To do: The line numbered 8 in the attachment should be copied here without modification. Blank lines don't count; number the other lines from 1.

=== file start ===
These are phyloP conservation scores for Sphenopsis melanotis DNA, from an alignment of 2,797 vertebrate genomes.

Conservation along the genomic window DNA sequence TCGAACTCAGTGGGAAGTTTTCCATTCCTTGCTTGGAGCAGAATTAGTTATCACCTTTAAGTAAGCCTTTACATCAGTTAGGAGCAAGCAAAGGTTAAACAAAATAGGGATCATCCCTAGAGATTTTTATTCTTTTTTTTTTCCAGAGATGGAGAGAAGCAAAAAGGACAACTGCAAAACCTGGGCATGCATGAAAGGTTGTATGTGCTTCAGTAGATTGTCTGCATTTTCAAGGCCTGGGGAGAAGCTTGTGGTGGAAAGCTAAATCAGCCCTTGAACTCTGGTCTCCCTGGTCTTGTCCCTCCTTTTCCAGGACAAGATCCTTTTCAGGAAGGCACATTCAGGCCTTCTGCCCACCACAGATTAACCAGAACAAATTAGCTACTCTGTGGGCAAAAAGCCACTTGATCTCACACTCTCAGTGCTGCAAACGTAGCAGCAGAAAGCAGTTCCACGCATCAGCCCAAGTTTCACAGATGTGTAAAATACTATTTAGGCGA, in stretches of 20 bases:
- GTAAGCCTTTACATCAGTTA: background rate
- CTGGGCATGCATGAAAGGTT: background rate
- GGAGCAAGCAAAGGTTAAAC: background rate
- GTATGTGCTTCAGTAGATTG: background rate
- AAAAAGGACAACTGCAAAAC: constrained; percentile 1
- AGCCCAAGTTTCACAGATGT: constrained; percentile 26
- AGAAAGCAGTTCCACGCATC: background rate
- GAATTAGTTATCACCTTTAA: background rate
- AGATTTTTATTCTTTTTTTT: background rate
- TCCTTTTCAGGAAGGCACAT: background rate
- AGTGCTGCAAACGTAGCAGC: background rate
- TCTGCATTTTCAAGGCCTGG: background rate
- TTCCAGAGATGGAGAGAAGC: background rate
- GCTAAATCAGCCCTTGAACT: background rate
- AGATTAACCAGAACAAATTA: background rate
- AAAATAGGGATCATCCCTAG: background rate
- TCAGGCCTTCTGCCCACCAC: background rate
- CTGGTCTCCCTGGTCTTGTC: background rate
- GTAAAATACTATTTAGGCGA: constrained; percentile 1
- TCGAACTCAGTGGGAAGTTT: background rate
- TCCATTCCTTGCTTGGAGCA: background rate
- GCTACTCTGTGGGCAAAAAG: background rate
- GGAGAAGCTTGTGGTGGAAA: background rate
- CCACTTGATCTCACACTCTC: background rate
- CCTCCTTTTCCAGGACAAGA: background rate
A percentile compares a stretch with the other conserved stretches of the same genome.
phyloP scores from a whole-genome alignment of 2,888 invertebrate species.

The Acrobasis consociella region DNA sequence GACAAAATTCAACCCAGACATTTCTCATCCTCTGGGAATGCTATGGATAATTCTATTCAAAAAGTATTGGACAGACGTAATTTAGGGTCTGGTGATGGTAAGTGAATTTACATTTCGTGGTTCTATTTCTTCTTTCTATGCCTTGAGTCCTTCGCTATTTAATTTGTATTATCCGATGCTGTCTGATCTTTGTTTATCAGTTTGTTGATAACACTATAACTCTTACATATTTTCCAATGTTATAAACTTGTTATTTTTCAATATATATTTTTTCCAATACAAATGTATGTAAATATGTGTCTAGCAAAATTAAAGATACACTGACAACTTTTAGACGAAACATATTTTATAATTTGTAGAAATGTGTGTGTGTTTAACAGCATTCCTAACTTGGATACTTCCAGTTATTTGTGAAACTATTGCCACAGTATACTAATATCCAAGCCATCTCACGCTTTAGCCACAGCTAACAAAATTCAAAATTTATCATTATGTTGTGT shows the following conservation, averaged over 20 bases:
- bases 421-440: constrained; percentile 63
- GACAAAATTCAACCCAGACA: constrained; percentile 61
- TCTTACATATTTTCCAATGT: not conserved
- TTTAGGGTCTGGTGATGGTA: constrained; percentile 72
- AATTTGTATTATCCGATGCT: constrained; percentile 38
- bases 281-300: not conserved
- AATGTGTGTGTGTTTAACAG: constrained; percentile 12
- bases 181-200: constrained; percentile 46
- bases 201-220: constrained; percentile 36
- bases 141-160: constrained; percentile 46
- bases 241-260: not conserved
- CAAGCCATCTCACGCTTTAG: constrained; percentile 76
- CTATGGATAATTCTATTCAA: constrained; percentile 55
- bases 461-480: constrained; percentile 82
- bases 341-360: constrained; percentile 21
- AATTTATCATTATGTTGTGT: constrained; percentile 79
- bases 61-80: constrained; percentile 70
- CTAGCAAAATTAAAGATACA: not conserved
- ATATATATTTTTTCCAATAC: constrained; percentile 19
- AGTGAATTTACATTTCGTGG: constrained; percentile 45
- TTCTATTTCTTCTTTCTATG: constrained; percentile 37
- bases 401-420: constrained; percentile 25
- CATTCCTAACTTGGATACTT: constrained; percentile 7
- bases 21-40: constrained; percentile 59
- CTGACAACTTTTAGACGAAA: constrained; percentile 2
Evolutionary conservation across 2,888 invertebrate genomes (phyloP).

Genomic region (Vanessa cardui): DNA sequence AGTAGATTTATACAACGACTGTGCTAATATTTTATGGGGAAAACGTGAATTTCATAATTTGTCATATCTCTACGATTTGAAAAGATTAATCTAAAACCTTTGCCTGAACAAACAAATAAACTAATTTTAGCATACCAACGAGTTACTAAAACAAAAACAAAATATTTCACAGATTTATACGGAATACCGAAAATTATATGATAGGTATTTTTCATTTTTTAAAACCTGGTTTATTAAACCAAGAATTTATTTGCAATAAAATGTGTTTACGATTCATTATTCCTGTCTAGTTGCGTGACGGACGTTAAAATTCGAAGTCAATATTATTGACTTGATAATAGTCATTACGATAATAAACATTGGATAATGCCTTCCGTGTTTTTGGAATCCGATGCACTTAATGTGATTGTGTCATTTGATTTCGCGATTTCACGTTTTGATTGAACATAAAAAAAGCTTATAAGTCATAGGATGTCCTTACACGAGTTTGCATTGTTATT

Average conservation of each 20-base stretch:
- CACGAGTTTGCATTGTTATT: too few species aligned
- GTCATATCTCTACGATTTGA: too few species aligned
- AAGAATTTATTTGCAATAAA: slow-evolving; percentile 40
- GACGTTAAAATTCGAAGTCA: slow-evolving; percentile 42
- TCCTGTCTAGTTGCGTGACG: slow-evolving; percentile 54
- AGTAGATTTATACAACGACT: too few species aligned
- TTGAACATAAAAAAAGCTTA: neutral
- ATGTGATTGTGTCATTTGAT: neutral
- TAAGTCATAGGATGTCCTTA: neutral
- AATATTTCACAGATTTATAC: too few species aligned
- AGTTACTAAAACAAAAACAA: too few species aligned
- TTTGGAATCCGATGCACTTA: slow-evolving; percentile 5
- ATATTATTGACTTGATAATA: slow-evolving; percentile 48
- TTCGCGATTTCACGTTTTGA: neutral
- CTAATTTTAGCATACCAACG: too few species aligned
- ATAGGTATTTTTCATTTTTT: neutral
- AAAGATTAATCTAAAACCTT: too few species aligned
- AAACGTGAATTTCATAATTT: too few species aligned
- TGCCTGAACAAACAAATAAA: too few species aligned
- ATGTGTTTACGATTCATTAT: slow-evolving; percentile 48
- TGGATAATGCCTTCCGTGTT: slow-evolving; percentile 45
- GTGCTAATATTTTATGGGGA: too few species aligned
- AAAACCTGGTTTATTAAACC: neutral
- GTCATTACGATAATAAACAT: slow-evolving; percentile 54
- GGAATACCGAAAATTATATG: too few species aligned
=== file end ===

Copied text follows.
- AGCCCAAGTTTCACAGATGT: constrained; percentile 26